News in South Africa 18th March:

1. Eskom costs keep rising:

New research from the CSIR revealed that Eskom produced less electricity in 2020 than it did in 2010, but the cost to produce this electricity has tripled.

Eskom costs keep rising
Image taken by: Pok Rie

The Council for Scientific and Industrial Research (CSIR) recently released its annual statistics on power generation in South Africa for 2020.

These power generation statistics show Eskom produced 227TWh of electricity in 2020, a 4.8% year-on-year decline.

The research further revealed that Eskom produced 249TWh of electricity in 2010, which means there has been an 8.8% decline in electricity production over the last decade.

Eskom’s current installed capacity of 45,117MW is in line with around 44,000MW in 2010. The decline in energy production is therefore linked to unplanned breakdowns.

The Eskom fleet’s Energy Availability Factor (EAF) declined from 71.9% in 2018 to 65% last year – the lowest in history.

Unplanned outages accounted for 20.9% of generation capacity which was not available, much higher than planned maintenance at 11.2%.

Load shedding back as Stage 2:

Last night, Eskom increased load shedding from Stage 1 to Stage 2 – but outages will be suspended between 10:00 and 14:00 today for the memorial service of King Goodwill Zwelithini.

2. Annual retail sales fell:

Annual retail sales fell by 3.5% year-on-year in January, Statistics South Africa announced – this was mostly due to the ban on alcohol sales.

Measured in real terms (constant 2015 prices), retail trade sales decreased by 3,5% year-on-year in January 2021.
Negative annual growth rates were recorded for:

  • retailers in food, beverages and tobacco in specialised stores (-33,6%);
  •  all ‘other’ retailers (-15,1%); and
  • general dealers (-6,0%) – see Table 5.

The main negative contributors to this decrease were:

  • retailers in food, beverages and tobacco in specialised stores (contributing -2,6 percentage points); and
  • general dealers (contributing -2,5 percentage points) – see Table 6.

Seasonally adjusted retail trade sales decreased by 1,6% in January 2021 compared with December 2020. This
followed month-on-month changes of -0,8% in December 2020 and 2,0% in November 2020. In the three months
ended January 2021, seasonally adjusted retail trade sales increased by 0,9% compared with the previous three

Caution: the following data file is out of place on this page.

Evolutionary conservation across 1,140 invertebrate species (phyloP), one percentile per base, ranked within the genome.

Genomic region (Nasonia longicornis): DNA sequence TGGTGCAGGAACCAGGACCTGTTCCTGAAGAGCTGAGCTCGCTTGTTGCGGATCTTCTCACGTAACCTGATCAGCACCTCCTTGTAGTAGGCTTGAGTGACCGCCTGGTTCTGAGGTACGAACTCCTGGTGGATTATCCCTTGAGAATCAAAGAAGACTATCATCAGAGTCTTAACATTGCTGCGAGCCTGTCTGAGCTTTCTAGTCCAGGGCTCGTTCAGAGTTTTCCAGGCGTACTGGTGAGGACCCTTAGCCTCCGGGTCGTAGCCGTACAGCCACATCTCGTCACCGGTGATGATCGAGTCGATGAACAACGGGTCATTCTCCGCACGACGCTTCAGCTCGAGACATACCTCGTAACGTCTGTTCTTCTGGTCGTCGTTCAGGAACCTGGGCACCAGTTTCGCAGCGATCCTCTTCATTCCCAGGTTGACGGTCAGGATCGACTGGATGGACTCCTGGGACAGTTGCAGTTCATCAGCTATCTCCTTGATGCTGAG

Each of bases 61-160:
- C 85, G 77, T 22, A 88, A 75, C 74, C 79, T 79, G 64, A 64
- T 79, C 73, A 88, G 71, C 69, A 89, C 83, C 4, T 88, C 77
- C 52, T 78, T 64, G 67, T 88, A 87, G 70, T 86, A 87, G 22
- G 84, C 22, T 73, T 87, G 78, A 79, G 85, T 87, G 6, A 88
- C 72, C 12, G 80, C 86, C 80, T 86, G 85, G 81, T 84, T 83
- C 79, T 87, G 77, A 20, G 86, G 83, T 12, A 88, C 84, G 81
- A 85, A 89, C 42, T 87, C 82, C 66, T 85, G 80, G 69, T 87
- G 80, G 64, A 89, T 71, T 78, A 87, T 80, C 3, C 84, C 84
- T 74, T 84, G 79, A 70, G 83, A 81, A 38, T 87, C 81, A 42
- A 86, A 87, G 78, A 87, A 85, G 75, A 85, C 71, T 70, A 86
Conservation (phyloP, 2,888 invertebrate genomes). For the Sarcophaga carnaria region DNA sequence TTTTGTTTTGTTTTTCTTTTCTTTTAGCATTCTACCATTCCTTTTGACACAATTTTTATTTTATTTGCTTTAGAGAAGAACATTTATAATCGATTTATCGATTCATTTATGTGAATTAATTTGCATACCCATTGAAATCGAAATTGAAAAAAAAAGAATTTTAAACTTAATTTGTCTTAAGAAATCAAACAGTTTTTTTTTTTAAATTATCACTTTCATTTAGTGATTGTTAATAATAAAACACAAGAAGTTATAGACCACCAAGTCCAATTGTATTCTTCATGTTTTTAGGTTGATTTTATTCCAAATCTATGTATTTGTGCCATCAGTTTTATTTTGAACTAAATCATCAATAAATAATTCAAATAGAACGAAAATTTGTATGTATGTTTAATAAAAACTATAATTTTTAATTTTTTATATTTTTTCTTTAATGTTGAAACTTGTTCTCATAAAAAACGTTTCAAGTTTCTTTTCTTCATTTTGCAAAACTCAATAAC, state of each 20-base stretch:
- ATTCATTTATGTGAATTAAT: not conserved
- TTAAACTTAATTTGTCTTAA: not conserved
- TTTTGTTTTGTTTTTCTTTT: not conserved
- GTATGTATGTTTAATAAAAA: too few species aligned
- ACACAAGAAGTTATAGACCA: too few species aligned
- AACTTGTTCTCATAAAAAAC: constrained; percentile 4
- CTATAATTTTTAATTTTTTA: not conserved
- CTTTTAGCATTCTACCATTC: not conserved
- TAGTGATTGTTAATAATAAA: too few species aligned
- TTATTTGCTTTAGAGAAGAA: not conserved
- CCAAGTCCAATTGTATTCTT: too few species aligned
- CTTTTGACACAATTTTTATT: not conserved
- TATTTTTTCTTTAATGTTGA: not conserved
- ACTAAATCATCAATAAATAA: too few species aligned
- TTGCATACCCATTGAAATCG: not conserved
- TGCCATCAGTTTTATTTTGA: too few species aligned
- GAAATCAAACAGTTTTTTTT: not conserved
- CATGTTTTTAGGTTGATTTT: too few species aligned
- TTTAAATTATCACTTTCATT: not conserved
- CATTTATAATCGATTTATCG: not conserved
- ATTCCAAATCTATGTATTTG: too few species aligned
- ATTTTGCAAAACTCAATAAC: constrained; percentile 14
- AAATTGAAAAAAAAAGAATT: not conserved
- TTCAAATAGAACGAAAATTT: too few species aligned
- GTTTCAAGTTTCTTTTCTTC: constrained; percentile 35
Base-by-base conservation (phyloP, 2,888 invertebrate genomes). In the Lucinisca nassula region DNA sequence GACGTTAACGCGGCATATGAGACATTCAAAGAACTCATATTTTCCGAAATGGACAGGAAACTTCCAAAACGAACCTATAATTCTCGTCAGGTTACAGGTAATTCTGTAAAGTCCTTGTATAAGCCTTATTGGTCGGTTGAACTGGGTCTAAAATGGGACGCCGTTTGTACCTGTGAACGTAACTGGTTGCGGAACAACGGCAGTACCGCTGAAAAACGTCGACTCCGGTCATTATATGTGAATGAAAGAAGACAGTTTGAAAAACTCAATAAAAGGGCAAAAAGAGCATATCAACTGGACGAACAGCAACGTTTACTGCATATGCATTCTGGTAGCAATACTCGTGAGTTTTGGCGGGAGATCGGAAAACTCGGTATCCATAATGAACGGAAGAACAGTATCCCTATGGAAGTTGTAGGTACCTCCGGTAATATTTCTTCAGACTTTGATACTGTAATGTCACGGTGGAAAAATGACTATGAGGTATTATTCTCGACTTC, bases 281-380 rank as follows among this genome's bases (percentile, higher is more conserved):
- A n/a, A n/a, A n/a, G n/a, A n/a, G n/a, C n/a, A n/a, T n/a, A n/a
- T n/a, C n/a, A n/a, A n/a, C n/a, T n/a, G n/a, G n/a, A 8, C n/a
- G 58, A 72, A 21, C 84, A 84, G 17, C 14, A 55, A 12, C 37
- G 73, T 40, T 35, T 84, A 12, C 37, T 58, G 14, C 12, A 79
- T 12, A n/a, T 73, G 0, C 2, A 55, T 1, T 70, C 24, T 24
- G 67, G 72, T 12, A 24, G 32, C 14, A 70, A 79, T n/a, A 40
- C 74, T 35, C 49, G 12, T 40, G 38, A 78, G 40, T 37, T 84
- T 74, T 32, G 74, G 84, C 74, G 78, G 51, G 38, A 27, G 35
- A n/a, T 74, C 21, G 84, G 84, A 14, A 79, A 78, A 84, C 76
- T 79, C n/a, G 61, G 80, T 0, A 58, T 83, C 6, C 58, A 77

months.

3. China’s vaccines soon available:

China’s coronavirus vaccine manufacturer Sinovac Biotech says it is able to supply South Africa with 5 million doses of its Covid-19 vaccine “within weeks”, however, local regulators have yet to approve it for use.

Phase 3 trials for the vaccine have been conducted in four countries, and overall efficacy came in at just over 50%, rising to 65% for severe disease.

This jumped to about 90% for hospitalisation and very severe disease. Authorities are still assessing it.

“Speed is of the essence, but we have to be as sure as we possibly can, in the context of limited data for all of these vaccines, that this vaccine is going to work in our setting, with our variant.” – Prof. Helen Rees, Chair – South African Health Products Authority

4. Tourism Equity fund clarification:

Government’s R1.2 billion Tourism Equity Fund is not only for businesses which are 100% black owned, but open to those which are at least 51% black-owned and controlled, Tourism Minister Mmamoloko Kubayi-Ngubane told the National Council of Provinces on Wednesday.

The response to the fund has been overwhelming from both black and white [people]. There are white businesses saying they always wanted partnerships with black businesses, but could not because banks were not supporting them as they did not have security. Now the fund will help ensure this,” the minister said.

The fund was announced earlier this year and, in response to questions by council members, she explained that its aim was to support transformation in the industry. Other important components the fund looks at include involvement by women, the youth and people with disabilities, and rural areas, since the tourism industry still lags with transformation in these categories.

“Promoting black ownership in tourism is very important. Very few enterprises achieve the ownership target. We want to move away from empowering only a few,” the minister said. She was adamant that any attempt to challenge the specifications of the fund in court, will be defended.

“Many people have said a fund like this is long overdue. Also, remember we are talking of a mere R1.2 billion support. It will not even touch the tip of the iceberg, but we said let us do our best to contribute to transformation even with this little amount.”

5. Covid-19 knocks investment companies:

Investment group Remgro has warned that its headline profit will fall by 45% to 55% for the six months to end-December.

Rand Merchant Investment Holdings saw its headline profit fall by 3% to almost R1.6 billion for the six months to end-December. The company owns stakes in companies like Discovery (25%) and Momentum Metropolitan (27%), as well as almost 90% in OUTsurance. OUTsurance’s normalised profit increased by 23% to R1.4 billion, thanks to fewer claims during lockdown in South Africa.

The investment fund African Rainbow Capital Investments, controlled by Patrice Motsepe and incorporated in Mauritius, has reported a 8% fall in its IFRS Net Asset Value (NAV) from June to December last year. ARC Investments owns stakes in Alexander Forbes, Rain and TymeBank, which now has 2.66 million customers, with approximately 50% of customers actively using their accounts.

All information sourced from articles posted by: BusinessTech, Business Insider, MyBroadBrand, StatsSA, 702, Fin24, and Sharenet.

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